5d  Namely, object about note that’s extremely critical (8)
If you’ve decided to start the Dictionary mentioned above, here’s one to go in.  There’s an old Latin word ‘scilicet’ used in legal documents and it means namely, and in legal jargon it’s often abbreviated to the first two letters. it’s a godsend to crossword setters to indicate two awkward letters that often appear together. Add to this a five letter word for an object and insert one of the six one-letter names for notes [the first one!] and hey presto! a word meaning extremely critical.

8d  Thus illuminated sign for people living alone (10)
Hadn’t heard of these, so I guess it’s one of those newer buzzwords that’s in the dictionary.  The name for people who are single is made up of this word sum:-
Thus (2) + illuminated (3) + sign of the zodiac (5) = people living along (10)

11d  Captain being careful and expertly steering (13)
And another word sum:
Another word for the captain of a ship (6) + being careful or tending (7) = expertly steering (13)
Or it could mean someone in a big black chair I suppose……

ARVE Error: need id and provider

[I was younger, bigger and hairier!]

13d  Expressed regret in article composed about record (10)
A word meaning expressed regret is made up of A (article) + a word for a journal [think Captain Kirk] inside one which means assured, calm or composed.

18d  A sinner’s behaviour, including extremes of anger or greed (7)
A word for greed, one of the seven deadly sins, is made up of the first and last letters of AngeR inside A + how a sinner may describe their behaviour.

21d Bird left, trapped (6)
The name for a song bird is made up of L (for left) and how it may be trapped (and sadly often is in certain countries).

23d  The speaker had briefly spoken and made observations (4)
How someone who spoke could say they had something is a homophone of a four-letter word meaning observed or looked at.

Right, off you go!  See you next Saturday.  Apologies if the birthdays below are wrong, I am sure someone will correct it.

Could new readers please read the Welcome post and the FAQ before posting comments or asking questions about the site.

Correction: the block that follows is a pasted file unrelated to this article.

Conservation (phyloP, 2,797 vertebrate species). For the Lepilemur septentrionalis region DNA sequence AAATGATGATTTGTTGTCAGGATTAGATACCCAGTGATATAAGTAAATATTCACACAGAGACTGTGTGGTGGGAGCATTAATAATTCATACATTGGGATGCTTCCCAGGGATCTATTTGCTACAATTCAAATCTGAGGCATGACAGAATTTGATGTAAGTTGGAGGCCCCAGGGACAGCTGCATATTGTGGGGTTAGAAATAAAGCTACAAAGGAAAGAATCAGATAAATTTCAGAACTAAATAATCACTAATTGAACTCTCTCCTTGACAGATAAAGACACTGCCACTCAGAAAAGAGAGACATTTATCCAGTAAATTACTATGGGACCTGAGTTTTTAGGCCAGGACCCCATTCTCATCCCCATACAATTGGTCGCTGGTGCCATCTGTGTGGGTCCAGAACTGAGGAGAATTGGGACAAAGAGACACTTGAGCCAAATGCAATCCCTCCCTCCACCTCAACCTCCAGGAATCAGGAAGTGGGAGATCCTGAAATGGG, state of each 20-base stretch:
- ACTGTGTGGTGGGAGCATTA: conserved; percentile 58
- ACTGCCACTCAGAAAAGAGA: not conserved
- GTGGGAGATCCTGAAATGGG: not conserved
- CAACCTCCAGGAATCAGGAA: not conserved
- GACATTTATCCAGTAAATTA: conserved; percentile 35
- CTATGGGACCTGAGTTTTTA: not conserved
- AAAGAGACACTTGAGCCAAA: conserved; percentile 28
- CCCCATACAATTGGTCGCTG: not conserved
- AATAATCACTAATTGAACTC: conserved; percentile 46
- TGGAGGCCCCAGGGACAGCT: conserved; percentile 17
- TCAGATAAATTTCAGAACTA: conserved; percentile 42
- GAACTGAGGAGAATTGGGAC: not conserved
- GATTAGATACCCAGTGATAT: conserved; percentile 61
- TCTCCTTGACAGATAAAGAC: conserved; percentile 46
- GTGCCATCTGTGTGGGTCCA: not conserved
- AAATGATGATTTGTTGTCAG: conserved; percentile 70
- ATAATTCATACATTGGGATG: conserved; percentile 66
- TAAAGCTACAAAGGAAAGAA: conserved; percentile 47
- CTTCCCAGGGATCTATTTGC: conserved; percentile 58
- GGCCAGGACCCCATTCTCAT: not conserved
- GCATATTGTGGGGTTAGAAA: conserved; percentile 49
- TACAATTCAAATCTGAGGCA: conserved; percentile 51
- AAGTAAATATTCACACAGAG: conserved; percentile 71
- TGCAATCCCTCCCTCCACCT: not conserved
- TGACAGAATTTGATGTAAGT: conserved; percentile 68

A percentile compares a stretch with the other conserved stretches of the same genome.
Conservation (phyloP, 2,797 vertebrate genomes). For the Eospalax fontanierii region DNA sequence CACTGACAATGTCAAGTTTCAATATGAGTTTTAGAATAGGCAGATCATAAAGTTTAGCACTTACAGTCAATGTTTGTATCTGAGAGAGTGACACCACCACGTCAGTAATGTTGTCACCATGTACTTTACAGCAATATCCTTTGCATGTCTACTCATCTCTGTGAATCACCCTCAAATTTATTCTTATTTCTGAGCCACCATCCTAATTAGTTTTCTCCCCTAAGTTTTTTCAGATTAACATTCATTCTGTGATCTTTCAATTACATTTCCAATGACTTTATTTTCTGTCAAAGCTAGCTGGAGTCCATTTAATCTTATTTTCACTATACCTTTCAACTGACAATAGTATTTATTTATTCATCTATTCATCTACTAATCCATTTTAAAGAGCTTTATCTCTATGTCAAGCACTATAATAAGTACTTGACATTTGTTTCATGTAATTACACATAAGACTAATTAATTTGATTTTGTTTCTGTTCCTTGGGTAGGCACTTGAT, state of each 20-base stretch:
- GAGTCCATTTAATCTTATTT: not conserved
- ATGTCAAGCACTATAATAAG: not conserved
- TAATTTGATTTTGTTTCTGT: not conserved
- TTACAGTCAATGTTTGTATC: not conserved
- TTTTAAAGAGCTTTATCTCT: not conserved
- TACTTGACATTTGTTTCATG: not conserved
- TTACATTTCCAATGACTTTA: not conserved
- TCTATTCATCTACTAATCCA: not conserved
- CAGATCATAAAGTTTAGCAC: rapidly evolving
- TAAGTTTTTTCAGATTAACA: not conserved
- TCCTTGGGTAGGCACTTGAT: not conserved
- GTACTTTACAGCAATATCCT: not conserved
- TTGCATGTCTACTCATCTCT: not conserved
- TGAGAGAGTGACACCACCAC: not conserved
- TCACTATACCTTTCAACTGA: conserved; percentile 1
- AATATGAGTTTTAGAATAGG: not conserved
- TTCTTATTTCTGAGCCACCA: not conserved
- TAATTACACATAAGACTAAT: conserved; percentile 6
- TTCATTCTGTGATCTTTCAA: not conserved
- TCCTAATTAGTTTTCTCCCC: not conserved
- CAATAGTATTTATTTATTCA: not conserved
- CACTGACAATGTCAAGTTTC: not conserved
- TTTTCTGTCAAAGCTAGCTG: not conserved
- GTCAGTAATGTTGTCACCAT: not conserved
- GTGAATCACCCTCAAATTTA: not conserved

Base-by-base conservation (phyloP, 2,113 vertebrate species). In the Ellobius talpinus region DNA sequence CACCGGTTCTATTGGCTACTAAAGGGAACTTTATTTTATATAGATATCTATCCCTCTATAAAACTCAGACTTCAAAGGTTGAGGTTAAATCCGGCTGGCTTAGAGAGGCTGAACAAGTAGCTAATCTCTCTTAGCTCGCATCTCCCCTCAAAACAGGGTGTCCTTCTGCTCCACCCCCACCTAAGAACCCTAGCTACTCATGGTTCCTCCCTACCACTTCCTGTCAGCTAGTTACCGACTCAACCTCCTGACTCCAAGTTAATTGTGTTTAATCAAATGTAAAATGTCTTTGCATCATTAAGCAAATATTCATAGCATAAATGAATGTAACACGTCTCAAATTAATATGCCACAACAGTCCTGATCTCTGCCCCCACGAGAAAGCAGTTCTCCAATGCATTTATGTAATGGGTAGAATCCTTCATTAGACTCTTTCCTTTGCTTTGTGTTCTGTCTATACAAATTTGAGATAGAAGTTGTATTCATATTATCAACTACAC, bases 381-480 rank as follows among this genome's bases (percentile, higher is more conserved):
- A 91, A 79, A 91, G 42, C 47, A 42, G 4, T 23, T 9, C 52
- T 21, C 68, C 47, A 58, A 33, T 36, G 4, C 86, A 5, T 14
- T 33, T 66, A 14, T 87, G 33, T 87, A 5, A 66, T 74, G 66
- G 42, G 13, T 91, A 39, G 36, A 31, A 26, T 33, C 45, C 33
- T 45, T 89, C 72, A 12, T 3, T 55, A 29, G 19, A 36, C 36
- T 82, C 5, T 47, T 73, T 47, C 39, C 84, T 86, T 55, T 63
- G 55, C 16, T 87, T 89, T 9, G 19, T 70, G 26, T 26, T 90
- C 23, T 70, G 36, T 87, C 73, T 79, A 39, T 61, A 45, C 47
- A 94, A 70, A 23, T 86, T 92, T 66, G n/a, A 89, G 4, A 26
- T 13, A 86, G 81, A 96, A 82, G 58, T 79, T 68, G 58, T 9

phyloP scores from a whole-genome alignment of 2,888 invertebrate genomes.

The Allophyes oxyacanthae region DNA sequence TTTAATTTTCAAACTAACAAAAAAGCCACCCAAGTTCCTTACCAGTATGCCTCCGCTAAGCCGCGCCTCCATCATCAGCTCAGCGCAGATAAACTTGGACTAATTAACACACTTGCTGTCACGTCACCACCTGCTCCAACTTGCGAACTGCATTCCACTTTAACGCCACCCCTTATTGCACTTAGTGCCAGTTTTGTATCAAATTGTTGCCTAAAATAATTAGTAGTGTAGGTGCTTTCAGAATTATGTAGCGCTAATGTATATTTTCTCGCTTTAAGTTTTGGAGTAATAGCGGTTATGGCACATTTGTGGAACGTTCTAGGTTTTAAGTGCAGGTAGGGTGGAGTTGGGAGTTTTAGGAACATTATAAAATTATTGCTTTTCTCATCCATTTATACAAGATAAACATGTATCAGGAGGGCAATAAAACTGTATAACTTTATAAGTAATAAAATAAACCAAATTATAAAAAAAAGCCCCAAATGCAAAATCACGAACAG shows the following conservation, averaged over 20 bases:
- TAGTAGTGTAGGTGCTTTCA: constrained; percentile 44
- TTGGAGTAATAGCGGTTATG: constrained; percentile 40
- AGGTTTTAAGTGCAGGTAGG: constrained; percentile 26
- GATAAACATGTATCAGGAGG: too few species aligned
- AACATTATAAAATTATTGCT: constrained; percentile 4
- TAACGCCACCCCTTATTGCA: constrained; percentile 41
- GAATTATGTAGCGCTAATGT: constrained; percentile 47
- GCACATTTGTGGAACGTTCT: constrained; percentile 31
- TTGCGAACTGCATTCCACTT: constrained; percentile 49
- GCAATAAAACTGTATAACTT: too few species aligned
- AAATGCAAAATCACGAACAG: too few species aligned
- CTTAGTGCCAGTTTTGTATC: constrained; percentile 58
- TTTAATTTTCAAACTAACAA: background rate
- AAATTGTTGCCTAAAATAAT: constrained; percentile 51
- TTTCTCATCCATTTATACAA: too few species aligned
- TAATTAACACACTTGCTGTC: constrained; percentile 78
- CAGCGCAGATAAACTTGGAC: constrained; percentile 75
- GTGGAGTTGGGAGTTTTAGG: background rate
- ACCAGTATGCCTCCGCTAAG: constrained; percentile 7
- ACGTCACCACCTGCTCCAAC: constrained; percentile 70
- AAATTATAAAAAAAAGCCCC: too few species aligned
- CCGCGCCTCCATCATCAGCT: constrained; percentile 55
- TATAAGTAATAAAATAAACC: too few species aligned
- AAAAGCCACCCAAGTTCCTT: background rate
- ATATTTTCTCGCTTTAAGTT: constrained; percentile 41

As this is a Prize crossword, please don’t put any ANSWERS, whether WHOLE, PARTIAL or INCORRECT, or any ALTERNATIVE CLUES in your comment.

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Today it’s Happy Birthday to Chuck “Crazy Legs” Berry (89)
ARVE Error: need id and provider
ARVE Error: need id and provider
 Don’t miss Chuck doing his famous Duck Walk at 1:18  Here Chuck sings his best-known song


38 comments on “ST 2818 (Hints)

  1. Thoroughly enjoyed this puzzle and the hints supplied by Tilsit. As a relative beginner I will be making up my dictionary of these crossword words as advised above.
    Loved the wordplay and clever double meanings in this puzzle, there were lots of “doh” moments. There were just the right amount of anagrams used too.

    Thanks to setter and Tilsit.


  2. A fairly gentle walk in the park for this today, with only 5d holding me up. – thanks to the setter and Tilsit for the clues. For me 2*/3*.

  3. 2*/4*. Another fine Sunday puzzle. The SE corner was the last to yield with 19a and the second part of 11d being my last ones in. Lots of great clues to choose from with 23d winning my vote as favourite.

    Although easily derivable from the wordplay, I wasn’t previously aware of the specific meanings for the answers to 24a (piece of roof) & 4d (unwanted furniture etc).

    Many thanks to Virgilius and to Tilsit.

  4. Another Sunday treat. I very much liked 17a “Second in class, deserving scholarship” and 22a “Kind of field changed to a vital grain”. And plenty more.

    Many thanks Tilsit for the great review and thank you Virgilius.

  5. Great puzzle today. Have noted the 2 letter abbreviation for namely, thanks Tilsit. Have finished (I think) but can’t for the life of me see why 16d is what I’ve got so can anyone explain the wordplay so I know if I’m right or not?

      1. Ah course it is! I was thinking American could be am & that threw me. . . Feeling a bit stupid now! Thanks Jean-luc.

  6. The last two on the bottom line took a longer while to solve than the rest.
    Liked 2d of course and 15a made me laugh.
    Congratulations to Tilsit for his performance on the black chair.
    Thanks to him and to Virgilius.
    Rainy day today. Very quiet in town. All the weekend crosswords are done. Even Paul’s prize in the G. Might have a go at Miss Mepham’s GK. I have a pile of Saturday Weekend supplement lying around. That should make a change.

  7. 26a and 27a were not my last in , that honour went to 4d after a number of attempts.
    I also liked 1a, 14a, and 11d. I didn’t like 19a.
    With thanks to Virgilius and to Tilsit .

  8. As always, a really enjoyable puzzle from our favourite setter, Virgilius. Tilsit mentions that the wordplay always fits into place with nothing wasted. Quite true!
    So, thanks to both of you.
    Half of Paslo Doble went to the George yesterday but only had the time to say ‘Hello’ to BD and Don Manley. I’ve always wondered whether the Don has ever